Life-saving Covid-19 jabs are now being delivered by the NHS from well over 1,400 vaccination sites across the country, with more being added all the time.
Just seven weeks after 91-year-old Maggie Keenan became the first person in the world to be vaccinated against the virus outside of a trial, the NHS is now vaccinating more than 2.2 million people per week as the national campaign gathers pace.
Maggie received her jab at a hospital in Coventry, partly because the first vaccine to be approved (manufactured by Pfizer) has to be stored at very low temperatures in specialist conditions. Subsequent approval of the UK-manufactured Oxford AstraZeneca vaccine triggered a major ramp-up of the vaccination programme. It can be stored at normal fridge temperatures, making it much easier to distribute and deliver.
Vaccinations are now being carried out by many local GP surgeries and pharmacies, as well as vaccination centres set up in sports halls, places of worship, council chambers, football stadiums and countless other venues nationwide. More sites are being added each week, including a growing number of supermarket pharmacies.
Professor Stephen Powis, National Medical Director for the NHS in England, said: “The NHS vaccination programme, the biggest in health service history, has got off to a strong start. NHS staff have worked hard with businesses, community and faith groups to set up an extensive network of vaccination sites that offer a range of options for people in all areas to receive their injection.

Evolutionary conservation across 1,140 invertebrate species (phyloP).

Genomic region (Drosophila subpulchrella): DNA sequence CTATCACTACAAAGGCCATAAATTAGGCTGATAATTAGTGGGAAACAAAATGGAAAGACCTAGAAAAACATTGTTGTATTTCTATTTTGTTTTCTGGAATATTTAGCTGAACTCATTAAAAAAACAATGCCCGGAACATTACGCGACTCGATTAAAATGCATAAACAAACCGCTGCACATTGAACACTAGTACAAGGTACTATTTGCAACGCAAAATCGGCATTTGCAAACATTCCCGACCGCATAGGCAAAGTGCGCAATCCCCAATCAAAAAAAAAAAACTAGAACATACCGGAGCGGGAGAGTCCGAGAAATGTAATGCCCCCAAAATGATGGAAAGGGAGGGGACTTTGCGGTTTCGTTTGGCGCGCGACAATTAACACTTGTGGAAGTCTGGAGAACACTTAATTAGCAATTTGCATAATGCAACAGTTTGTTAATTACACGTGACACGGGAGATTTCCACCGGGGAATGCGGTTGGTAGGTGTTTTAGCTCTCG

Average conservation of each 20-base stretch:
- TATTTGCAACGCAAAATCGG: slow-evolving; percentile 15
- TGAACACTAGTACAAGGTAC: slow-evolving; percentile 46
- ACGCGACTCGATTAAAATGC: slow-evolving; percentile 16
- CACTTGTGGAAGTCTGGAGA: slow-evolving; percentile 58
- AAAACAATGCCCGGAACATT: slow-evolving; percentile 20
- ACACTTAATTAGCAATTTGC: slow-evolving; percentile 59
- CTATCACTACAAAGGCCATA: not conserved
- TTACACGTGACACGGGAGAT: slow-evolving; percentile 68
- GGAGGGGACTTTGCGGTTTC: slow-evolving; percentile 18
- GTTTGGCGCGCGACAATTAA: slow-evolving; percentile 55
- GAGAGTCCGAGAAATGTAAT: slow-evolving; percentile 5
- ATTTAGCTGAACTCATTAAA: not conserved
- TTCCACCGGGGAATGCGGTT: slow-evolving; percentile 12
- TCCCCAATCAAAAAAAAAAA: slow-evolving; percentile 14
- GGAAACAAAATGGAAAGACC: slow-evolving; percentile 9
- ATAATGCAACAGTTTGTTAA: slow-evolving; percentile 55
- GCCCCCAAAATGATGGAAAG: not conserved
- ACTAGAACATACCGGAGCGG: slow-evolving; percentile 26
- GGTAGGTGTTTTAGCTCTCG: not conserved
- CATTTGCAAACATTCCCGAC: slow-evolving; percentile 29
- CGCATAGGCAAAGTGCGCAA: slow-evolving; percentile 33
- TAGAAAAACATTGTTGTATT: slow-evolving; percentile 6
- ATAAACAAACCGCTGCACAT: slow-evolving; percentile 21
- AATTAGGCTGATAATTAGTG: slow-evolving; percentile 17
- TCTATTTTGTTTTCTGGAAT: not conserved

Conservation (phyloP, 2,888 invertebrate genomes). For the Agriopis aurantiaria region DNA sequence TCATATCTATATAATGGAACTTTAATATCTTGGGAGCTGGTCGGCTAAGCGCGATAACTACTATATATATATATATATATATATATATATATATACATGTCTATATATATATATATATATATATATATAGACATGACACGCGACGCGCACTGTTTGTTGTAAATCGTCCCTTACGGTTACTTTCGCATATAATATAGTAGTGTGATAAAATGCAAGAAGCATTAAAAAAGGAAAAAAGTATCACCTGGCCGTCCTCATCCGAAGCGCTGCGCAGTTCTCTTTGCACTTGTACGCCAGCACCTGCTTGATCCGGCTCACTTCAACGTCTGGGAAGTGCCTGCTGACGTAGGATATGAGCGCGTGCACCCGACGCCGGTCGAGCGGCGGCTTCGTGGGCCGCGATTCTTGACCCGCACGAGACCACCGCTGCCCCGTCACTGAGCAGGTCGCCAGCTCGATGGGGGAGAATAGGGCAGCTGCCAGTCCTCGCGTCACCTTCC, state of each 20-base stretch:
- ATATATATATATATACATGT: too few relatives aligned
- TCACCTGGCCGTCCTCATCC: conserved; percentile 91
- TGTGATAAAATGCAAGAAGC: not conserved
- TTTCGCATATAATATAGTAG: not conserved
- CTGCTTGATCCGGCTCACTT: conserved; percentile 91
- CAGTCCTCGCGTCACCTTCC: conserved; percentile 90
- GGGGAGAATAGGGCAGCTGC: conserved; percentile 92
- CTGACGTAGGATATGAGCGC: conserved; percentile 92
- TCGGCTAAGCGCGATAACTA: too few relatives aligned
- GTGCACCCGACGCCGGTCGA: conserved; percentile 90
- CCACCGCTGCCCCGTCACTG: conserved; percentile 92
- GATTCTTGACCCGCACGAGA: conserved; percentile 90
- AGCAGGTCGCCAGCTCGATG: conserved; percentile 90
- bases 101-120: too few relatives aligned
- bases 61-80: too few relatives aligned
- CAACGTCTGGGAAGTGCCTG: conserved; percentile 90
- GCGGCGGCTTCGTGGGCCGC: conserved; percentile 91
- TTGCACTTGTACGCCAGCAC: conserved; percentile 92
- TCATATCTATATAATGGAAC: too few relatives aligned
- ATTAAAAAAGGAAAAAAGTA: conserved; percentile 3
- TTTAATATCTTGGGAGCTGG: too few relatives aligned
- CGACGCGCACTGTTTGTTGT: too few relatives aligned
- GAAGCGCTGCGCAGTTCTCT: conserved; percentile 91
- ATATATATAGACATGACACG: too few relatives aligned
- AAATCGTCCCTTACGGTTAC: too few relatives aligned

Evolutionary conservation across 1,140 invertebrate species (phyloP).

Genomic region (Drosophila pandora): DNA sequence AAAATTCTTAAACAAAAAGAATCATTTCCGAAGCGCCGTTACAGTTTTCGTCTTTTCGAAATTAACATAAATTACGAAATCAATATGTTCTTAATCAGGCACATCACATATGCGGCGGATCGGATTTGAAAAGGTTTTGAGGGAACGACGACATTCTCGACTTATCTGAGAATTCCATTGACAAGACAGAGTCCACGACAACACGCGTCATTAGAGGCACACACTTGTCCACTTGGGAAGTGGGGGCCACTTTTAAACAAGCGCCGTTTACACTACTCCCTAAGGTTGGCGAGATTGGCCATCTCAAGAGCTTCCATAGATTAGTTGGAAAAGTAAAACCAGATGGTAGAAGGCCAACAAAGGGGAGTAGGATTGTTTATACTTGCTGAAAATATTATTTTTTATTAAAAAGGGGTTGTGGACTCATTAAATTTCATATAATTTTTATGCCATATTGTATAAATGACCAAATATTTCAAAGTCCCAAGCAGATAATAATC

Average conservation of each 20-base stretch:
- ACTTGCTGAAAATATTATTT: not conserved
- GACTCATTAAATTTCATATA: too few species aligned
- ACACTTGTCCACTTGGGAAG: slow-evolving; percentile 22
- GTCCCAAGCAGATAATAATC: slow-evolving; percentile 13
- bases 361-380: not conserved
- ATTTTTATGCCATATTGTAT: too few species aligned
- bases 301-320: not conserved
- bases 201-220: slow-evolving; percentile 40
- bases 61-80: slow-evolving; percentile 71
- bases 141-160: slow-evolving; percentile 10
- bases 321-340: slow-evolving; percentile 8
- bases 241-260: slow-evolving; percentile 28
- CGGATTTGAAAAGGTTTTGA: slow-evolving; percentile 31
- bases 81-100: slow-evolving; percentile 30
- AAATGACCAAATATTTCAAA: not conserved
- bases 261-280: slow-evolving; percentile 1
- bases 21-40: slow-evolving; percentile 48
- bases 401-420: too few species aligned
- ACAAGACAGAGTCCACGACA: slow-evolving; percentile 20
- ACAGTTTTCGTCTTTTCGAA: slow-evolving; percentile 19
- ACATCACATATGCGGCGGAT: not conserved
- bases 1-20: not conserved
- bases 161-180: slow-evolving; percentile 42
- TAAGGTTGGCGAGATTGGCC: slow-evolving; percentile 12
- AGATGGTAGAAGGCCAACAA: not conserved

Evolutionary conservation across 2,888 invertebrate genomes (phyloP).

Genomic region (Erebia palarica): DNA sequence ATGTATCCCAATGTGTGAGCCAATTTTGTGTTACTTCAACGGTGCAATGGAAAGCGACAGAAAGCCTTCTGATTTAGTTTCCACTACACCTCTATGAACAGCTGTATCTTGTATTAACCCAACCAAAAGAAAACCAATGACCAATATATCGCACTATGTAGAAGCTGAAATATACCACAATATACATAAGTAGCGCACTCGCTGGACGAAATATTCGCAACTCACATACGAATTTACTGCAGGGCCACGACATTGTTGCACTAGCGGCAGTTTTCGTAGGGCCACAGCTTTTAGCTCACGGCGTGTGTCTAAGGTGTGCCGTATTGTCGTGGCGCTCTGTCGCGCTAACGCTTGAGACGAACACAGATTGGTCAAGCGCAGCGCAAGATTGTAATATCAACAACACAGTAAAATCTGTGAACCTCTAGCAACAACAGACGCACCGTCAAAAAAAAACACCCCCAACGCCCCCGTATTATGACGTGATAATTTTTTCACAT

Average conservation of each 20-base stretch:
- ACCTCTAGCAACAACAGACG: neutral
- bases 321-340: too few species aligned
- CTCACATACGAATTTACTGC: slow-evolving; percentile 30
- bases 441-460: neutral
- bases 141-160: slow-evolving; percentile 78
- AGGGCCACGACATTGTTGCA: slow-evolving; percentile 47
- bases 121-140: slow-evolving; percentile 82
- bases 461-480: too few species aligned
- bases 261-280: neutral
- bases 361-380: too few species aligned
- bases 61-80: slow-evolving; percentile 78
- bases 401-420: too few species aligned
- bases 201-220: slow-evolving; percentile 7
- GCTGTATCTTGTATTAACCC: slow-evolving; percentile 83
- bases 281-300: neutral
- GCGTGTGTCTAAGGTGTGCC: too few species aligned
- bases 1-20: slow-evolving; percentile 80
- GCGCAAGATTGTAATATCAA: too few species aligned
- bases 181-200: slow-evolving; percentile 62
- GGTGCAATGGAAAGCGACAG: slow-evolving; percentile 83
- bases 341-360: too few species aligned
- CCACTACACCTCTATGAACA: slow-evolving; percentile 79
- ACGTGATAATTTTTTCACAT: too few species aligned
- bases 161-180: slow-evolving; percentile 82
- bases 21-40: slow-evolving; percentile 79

“We want to protect as many people as swiftly as possible and this latest milestone, with more than 1,400 sites up and running, means we can continue to expand delivery as more vaccine supplies come on stream.”
Some of the ‘Nightingale Hospitals’ originally set up to treat Covid-19 patients are now being converted to use as vaccination hubs. NHS staff are also visiting those who cannot go to their local service or travel to a vaccination centre.
Millions of people in the top four priority groups – including people aged 70 years old and over and those who are deemed to be clinically extremely vulnerable – are being invited to arrange a vaccination site through the national booking service. Those who cannot or do not want to travel can wait to be invited to their local GP service or hospital.
The country’s leading doctors and nurses have urged people only to come to a vaccination centre when invited to do so, to help ensure that priority groups are served first and to maintain safe social distancing at every venue.
Andrew Lane, chairman of the National Pharmacy Association, said: “Pharmacies are becoming part of the Covid-19 vaccination infrastructure in more and more parts of England.
“It’s great that many independent pharmacies are rising to the challenge, alongside the national chains, GPs, hospitals and others, in this vital combined effort. We’re confident that pharmacies will become increasingly core to the success of the vaccination programme as it rolls out. They can reach into communities across the land, to vaccinate, advise and care.”